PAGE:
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A Country Boy’s Journey

April 16, 2012, was a memorable day for Willie F. Cooper, state executive director (SED) for the Louisiana Farm Service Agency. Yesterday marked 40 years as SED for FSA and the former Agricultural Stabilization and Conservation Service (ASCS). In August, Cooper will celebrate 55 years of total service to USDA. Prior to his appointment, Cooper had worked as a field reporter, county office trainee, county executive director, county office reviewer, assistant administrative chief and chief of the Administrative Division. Recently, he provided some thoughts and memories on his tenure.

Willie F. Cooper, state executive director (SED) for the Louisiana Farm Service Agency

Willie F. Cooper, state executive director (SED) for the Louisiana Farm Service Agency

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Go Purple and Save an Ash Tree

USDA Deputy Under Secretary for Marketing and Regulatory Programs, along with Maryland Agriculture Secretary Buddy Hance, discuss the damage that can be done by emerald ash borer and raise a purple trap for the 2012 EAB survey season.

USDA Deputy Under Secretary for Marketing and Regulatory Programs, along with Maryland Agriculture Secretary Buddy Hance, discuss the damage that can be done by emerald ash borer and raise a purple trap for the 2012 EAB survey season.

The Patuxent Wetlands Park is a lovely setting in Anne Arundel County, Maryland where vibrant tidal wetlands give way to the Patuxent River. It is a place where the community enjoys fishing, boating and nature. It is also the site of one of the 500 purple, prism-shaped traps hanging high in Maryland ash trees this spring and summer. The purple traps help State and Federal officials to uncover signs of the invasive, tree-killing emerald ash borer (EAB) beetle. Read more »

Organic 101: Complaints and How They’re Handled

This is the fourth installment of the Organic 101 series that explores different aspects of the USDA organic regulations.

When the National Organic Program (NOP) declared in late 2009 that it was the beginning of the “age of enforcement,” it renewed its mission to protect the integrity of the USDA organic seal and the products labeled organic.

Enforcement efforts are a critical part of that mission, and investigating violations of the organic standards alleged by complaints is an integral component of the NOP’s work. Read more »

How a Pioneering Woman and the Early USDA Launched a Second California “Gold Rush”

This year USDA is commemorating the 150th anniversary of our founding.  From time to time we will post blogs – like this one – that look to celebrate our past accomplishments and share the unique and important contributions the Department has made to the nation over 150 years. Also, be sure to sign up for USDA at 150 Factoid Series for historical facts and photos here.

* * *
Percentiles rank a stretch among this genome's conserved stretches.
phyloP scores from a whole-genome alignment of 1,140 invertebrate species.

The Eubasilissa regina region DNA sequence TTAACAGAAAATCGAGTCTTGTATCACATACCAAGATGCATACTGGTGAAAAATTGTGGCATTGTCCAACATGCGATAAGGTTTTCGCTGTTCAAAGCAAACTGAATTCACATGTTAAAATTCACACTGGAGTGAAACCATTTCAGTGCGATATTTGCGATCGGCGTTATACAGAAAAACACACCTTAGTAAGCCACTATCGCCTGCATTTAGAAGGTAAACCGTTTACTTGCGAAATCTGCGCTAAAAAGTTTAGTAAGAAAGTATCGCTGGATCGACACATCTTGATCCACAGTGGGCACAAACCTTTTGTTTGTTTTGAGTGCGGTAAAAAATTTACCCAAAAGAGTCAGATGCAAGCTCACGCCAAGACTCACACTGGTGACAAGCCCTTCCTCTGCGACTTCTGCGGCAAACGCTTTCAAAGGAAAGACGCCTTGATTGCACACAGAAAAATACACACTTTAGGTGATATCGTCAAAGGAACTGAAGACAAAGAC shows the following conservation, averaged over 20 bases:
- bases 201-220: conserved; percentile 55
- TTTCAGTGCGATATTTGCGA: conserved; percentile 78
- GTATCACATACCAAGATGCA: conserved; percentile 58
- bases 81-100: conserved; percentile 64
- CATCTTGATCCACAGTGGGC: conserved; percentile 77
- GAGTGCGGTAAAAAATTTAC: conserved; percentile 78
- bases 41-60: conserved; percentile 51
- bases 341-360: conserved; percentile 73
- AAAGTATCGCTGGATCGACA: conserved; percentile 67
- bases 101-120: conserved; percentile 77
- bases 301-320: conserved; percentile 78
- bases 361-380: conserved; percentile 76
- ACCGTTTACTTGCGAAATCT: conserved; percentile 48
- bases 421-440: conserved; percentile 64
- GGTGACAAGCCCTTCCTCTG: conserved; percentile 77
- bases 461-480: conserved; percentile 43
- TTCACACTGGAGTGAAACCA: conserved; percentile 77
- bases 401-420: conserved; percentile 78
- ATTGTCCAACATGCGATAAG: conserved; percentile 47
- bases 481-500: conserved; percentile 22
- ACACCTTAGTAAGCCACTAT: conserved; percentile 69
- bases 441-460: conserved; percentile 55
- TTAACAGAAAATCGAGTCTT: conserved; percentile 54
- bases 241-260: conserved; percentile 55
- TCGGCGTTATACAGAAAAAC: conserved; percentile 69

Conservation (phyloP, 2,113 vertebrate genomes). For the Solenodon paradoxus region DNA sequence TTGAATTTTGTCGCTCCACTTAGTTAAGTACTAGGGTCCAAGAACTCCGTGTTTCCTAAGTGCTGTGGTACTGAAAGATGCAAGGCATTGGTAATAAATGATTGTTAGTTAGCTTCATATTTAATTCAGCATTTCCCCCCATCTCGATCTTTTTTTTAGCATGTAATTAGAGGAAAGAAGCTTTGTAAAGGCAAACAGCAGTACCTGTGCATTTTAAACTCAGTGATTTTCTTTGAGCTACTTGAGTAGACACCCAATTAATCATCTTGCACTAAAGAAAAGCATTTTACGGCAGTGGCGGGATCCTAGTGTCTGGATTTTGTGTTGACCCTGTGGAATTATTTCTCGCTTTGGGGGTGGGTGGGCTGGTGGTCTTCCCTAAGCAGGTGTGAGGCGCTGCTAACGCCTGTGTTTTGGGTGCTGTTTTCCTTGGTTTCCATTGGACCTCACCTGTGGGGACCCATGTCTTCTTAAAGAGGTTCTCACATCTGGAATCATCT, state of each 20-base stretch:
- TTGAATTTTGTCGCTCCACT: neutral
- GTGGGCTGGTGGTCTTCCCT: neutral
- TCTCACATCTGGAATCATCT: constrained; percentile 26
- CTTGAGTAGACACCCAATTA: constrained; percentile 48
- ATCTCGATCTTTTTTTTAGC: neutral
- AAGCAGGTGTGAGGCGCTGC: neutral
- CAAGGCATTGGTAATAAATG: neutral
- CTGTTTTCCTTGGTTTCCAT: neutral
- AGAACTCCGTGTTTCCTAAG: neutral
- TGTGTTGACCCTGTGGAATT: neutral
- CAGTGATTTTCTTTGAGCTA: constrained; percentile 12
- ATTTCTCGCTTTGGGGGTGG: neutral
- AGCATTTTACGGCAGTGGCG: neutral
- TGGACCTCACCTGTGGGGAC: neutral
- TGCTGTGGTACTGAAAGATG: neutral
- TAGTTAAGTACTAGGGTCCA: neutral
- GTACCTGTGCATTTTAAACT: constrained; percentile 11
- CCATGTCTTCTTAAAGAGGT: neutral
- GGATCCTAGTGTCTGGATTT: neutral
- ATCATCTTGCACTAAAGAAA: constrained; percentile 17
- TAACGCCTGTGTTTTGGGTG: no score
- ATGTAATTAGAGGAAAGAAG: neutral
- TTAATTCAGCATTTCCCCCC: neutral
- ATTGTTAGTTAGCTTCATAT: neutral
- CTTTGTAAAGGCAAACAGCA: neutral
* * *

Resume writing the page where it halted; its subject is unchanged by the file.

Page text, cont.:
If you have ever enjoyed the delicious sweetness of California navel oranges, you might be surprised to discover that you have California pioneer Eliza Lovell Tibbets and USDA’s first botanist and landscape designer William Saunders to thank. Read more »

Summer Jobs Are Available; Apply Now

Thousands of temporary seasonal jobs with the Forest Service and its partners are available this summer and now is the time to apply.

Javonnta Murphy and Troy Dorgeloh of the California Conservation Corps work to add 8 miles to the San Domingo portion of the Arnold Rim Trail in the Stanislaus National Forest in California. USFS photo.

Javonnta Murphy and Troy Dorgeloh of the California Conservation Corps work to add 8 miles to the San Domingo portion of the Arnold Rim Trail in the Stanislaus National Forest in California. USFS photo.

“Due to the seasonal nature of much of our work, such as wildfire fighting and seasonal recreation programs, we anticipate hiring many temporary workers,” said U.S. Forest Service Chief Tom Tidwell. Read more »

Secretary’s Column: A Strong Safety Net

As a warm winter drew to a close with the warmest March on record, many farmers around the country were already in the fields and others are itching to get crops in the ground.

Each planting season begins with such promise. This one is no different. But agriculture is unpredictable. And in the months ahead, some of our nation’s producers will contend with droughts, floods, tornados, storms and other natural disasters before they can harvest their crops and bring them to market. Read more »